What’s the best way to co-parent an anxious teen after divorce? How do divorced parents ensure that they’re co-parenting in ways that aren’t inducing more anxiety in their child?
Oh, teenagers. Often associated with moodiness, attitude, and experimentation, this phase of development is not often seen in the most positive light. However, from a psychological perspective, teenagehood is one of the most important phases in life.
Indeed, some theories of development have suggested that the main task of 12- to 18-year-olds is to develop a personal sense of self through exploring personal goals, beliefs, and values.
However, being a teenager today is hard work. Unlike the Baby Boomers who came before them, they have to deal with managing an online presence, dealing with the stress of two working parents, and possibly being plagued with a relentless form of online bullying that can occur 24 hours a day.
It’s no surprise, then, that more than one in three students say they feel psychologically distressed according to a survey of more than 10,000 Ontario teens by the Centre for Addiction and Mental Health. Throw in divorce-related stress and you may well find yourself co-parenting an anxious teen.
But what’s the best way to co-parent an anxious teen? How do divorced parents ensure that they’re parenting in ways that aren’t inducing more anxiety? Read on to find answers to these questions.
3 Tips for Co-Parenting an Anxious Teen
1. Instill appropriate boundaries.
Teenagers (and kids) are sponges who soak up what you say much more than you think. They’re also highly impressionable. As such, it’s crucial that appropriate boundaries are in place between you and them. When it comes to divorced parents, this means refusing to discuss matters about the other parent with your teenager. It is not your child’s job to help calm you down, give you advice, or hear the intimate details about why your ex-partner is a jerk; that’s what friends and therapists are for.
2. Set a good example for your anxious teen.
Recently, a group of researchers reviewed 181 papers published on the potential links between how parents behave and rates of depression and anxiety disorders in youth. Parents who were not warm, fought more, were over-involved, or generally more harsh, sarcastic, hostile, and shaming had kids who experienced both depression and anxiety more often than kids whose parents lacked these attributes.
The researchers encouraged parents to be warm, supportive, and open with their kids – while also striking a balance between having clear boundaries and guidelines that give them the chance to learn from their mistakes. This research provides some insight into just how much parents’ actions can affect a teen’s mental health.
As mentioned previously, the time between 12 and 18 years of age is when adolescents start asking themselves important questions, such as:
- Who am I?
- What do I value?
- What do I want to be when I grow up?
Whether they like to admit it or not, teens often look to their parents for answers to some of these questions. As such, it’s crucial that you model appropriate behavior when co-parenting an anxious teen. If you don’t want your child to grow up to be someone who values gossiping or putting others down, for example, you must not model this behavior yourself – especially in relation to your ex-partner.
3. Encourage connection with your teen’s other parent.
When you feel wronged by an ex-partner, it becomes all too easy to discourage your child from maintaining a relationship with them. However, it is imperative that you separate your own emotions about your ex from your child’s opinion of them. I’m well aware that this is easier said than done; after all, when you’ve been betrayed, cheated on, hurt, neglected or worse, it can feel almost impossible to have a single good thought about an ex-partner.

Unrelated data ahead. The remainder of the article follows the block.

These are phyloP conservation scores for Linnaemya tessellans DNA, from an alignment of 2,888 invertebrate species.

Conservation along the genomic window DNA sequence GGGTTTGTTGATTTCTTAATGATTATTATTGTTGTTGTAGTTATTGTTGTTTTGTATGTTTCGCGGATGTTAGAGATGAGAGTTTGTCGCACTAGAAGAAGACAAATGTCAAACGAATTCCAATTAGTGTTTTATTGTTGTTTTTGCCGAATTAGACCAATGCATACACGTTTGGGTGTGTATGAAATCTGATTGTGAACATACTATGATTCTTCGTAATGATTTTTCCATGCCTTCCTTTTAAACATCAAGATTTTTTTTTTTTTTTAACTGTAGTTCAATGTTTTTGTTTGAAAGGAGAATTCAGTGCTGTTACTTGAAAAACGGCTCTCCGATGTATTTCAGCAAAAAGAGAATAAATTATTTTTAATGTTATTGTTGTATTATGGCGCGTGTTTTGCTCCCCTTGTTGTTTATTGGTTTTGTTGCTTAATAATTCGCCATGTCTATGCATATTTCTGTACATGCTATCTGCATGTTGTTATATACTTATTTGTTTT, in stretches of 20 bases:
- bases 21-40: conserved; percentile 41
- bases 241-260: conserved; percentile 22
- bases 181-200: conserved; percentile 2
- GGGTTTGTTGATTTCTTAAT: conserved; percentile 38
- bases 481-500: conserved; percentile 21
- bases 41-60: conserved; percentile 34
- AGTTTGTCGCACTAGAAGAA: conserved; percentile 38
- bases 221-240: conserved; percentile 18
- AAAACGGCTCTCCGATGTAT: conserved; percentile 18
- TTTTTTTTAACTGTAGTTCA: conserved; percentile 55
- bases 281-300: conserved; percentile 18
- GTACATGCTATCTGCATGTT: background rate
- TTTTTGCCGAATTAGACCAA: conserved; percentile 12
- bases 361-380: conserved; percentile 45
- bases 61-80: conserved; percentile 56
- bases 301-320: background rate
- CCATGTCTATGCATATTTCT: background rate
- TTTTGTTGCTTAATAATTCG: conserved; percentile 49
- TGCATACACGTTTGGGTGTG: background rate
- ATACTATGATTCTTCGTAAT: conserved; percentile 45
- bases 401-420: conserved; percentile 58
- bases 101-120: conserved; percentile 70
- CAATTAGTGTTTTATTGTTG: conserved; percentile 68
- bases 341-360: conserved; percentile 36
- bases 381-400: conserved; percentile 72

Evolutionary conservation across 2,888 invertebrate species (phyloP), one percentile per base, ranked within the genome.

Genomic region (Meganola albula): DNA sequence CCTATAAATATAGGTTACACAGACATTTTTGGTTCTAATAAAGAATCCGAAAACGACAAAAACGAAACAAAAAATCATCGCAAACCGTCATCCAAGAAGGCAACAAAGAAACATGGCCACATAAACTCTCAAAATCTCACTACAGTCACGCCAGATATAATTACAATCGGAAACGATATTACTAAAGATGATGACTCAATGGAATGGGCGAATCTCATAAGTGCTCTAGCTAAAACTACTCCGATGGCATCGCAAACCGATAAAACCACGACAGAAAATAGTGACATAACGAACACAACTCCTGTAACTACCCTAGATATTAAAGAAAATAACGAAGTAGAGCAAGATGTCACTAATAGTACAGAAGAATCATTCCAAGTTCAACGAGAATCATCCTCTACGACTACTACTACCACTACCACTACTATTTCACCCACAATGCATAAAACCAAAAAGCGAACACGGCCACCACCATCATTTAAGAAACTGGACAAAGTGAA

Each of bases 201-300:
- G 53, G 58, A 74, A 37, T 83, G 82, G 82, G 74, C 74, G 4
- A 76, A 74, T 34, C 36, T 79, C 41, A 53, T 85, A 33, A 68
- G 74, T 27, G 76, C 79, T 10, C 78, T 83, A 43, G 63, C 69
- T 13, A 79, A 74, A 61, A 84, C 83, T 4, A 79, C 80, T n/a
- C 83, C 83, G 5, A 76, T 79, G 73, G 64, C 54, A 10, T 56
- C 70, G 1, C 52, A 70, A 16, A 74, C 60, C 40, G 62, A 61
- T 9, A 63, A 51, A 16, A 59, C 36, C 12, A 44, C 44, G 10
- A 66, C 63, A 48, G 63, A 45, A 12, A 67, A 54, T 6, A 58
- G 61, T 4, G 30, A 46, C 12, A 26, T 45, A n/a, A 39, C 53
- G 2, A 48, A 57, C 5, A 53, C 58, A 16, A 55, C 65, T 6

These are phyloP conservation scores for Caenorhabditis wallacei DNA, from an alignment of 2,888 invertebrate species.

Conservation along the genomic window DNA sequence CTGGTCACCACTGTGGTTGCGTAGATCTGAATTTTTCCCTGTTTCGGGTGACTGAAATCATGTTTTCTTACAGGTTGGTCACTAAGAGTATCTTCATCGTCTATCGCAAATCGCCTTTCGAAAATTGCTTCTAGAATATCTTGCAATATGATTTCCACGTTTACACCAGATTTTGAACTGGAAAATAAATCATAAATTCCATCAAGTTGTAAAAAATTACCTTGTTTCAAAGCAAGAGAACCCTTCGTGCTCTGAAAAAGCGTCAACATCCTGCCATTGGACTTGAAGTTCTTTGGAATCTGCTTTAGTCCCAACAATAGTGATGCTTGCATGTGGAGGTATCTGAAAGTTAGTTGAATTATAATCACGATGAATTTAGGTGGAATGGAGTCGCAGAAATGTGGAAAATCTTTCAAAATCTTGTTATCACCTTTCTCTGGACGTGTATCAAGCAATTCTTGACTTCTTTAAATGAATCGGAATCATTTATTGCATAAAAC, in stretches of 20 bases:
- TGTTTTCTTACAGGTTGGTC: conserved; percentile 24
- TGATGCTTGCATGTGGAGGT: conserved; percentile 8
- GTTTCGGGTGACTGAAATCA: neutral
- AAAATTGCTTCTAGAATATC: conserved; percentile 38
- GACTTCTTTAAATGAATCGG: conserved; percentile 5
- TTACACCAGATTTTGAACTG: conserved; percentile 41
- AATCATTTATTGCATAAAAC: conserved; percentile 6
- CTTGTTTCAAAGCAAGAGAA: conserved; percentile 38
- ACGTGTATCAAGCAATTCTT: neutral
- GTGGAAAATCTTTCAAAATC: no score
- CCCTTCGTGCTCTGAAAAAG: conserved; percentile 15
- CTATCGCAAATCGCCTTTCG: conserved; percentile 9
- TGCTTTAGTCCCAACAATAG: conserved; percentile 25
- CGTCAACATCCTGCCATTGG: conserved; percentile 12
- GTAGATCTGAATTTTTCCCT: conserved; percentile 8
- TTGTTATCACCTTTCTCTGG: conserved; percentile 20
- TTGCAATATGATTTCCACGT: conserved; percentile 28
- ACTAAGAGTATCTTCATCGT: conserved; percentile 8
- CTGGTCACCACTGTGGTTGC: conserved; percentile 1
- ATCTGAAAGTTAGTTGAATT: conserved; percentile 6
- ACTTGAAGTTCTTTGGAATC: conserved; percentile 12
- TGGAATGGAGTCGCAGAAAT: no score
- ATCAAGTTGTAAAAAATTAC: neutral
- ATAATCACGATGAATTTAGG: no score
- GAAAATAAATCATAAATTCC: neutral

However, the act of turning a child against another parent is known as “parental alienation syndrome,” which involves painting a negative picture of the parent via blame, nasty comments, and false accusations. Additionally, parental alienation can be achieved through actively preventing children from seeing an ex-partner or passively obliging when a child says they aren’t in the mood to see their other parent.
The effects that this has on a child are significant. Firstly, it prevents them from having the experience of being cared for by two parents without their consent. Secondly, it teaches impressionable teenagers about hatred and resentment – and when these emotions are directed towards someone they genuinely love and admire, it can be very confusing and create internal conflict for an anxious teen.
Finally, it can cause the teen to feel as though they are unloved by one parent when this is likely not the case. Work with a therapist on how to keep your own emotions from tarnishing your teenager’s feelings for their other parent.
You Anxious Teen Craves Your Love, Attention, and Approval
Above all, never forget that teens long to feel loved and seen by the people who are most important to them. I’ve experienced firsthand the most “resistant” of teens ask for more therapy sessions just so they can spend more quality time with their family. They might put up a good front, but they want to spend time with you. They want to know they matter. They want to make their loved ones proud.
Be sure to set a good example for your anxious teen by setting clear boundaries, resisting the temptation to bad-mouth your ex-partner, and helping your child maintain a relationship with their other parent.
A psychotherapist and holistic nutritionist, Kristina Virro prioritizes transparency and non-judgmental support for clients. She is trained in Cognitive Behavioural Therapy, Solution Focused Therapy, Narrative Therapy, Emotionally Focused Therapy, and Trauma-Informed Care. The Anxious Teen is her first book and is available via Amazon or from her website www.fresh-insight.ca